Uni See, Uni Do

Universities across the country have imitated UCLA's alumni program where alumni invite students over for dinner.


By Sandy Siegel '72

Published Jan 13, 2009 3:36 PM

UCLA students enjoy pasta from an LA restaurant at a recent Dinner for 12 Strangers in the home of a UCLA alumnus.

As the UCLA Alumni Association prepares for the 41st annual Dinners for 12 Strangers — about 200 alumni will welcome packs of students to their homes for dinner on Feb. 28, March 1 and March 7 — the Nashville Chapter of the University of Georgia Alumni Association is planning a Bulldog version inspired by the popular Bruin get-togethers: Dinner with a Dozen Dawgs.

UGA is just one of several universities across the country — others include Ohio State University, the University of Texas and Emory University — that have replicated the successful UCLA program, which seeks to make the university a smaller, more close-knit community by bringing people together.

"We felt it would be a very portable program. We felt like our chapters could do them," says Deborah Dietzler, executive director of the UGA Alumni Association. "It could be moved off campus and done around the country, under the heading of the University of Georgia."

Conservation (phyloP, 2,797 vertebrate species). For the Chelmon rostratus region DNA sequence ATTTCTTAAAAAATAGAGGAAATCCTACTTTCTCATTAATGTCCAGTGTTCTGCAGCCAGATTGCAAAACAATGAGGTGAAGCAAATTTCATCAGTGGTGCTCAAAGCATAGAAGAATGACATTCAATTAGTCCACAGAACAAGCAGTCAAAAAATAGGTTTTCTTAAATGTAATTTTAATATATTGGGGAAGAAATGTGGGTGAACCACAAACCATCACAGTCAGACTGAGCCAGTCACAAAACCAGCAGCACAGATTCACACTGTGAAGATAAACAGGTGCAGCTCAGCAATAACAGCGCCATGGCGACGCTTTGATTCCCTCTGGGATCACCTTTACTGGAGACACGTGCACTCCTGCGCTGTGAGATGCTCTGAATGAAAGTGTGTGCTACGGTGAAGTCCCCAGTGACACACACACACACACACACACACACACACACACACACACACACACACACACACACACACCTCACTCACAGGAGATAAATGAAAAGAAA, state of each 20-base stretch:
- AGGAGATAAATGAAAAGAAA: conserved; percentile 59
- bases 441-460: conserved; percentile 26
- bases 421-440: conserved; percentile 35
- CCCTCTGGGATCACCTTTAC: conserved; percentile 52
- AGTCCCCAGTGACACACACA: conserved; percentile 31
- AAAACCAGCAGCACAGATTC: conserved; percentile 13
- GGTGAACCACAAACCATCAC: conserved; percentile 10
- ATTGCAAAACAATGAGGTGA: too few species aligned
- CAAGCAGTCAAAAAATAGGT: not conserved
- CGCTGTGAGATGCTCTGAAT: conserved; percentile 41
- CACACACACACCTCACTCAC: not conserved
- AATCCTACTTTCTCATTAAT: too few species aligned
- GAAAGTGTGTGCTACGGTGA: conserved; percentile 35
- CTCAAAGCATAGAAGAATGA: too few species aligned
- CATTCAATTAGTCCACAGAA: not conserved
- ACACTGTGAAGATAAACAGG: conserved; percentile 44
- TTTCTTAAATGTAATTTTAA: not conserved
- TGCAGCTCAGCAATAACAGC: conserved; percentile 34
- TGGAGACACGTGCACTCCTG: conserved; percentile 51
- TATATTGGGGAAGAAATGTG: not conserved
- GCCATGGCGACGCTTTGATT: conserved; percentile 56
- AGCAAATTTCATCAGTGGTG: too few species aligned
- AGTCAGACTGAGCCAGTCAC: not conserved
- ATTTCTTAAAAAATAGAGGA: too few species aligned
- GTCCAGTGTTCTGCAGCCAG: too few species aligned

Host your own

Be a part of the program that started it all: UCLA alumni can sign up online to host their own Dinner for 12 Strangers (or fewer, if you prefer), for a chance to meet current students, staff and faculty. Host at your home, a restaurant, or be a co-host with a friend. (Deadline to sign up is Friday, Jan. 16.)

While UGA serves up about a dozen dinners a year near campus, as well, whenever hosts are willing and able, Northwestern University prefers the UCLA model of setting specific dates. Last fall, 25 dinners were held on three consecutive nights in October.

"The reason we do them in October is we want new students to have a good first-year experience," says Aspasia Apostolakis Miller of the Northwestern Alumni Association. "Although it's open to any student, we want to set a tone for incoming freshmen and transfer students."

The State University of New York at Buffalo originally aimed for a two-weekend event, but a major storm knocked out their plans. Now, they offer hosts flexibility in scheduling and even location, providing space on campus for those living in cramped quarters.

"It's very well received at our university," says Patty Starr, of Buffalo's alumni association, who recalls one particularly appreciative guest: a Bruin transfer student.

"He said he attended a couple of dinners like this at UCLA, and he liked the program."



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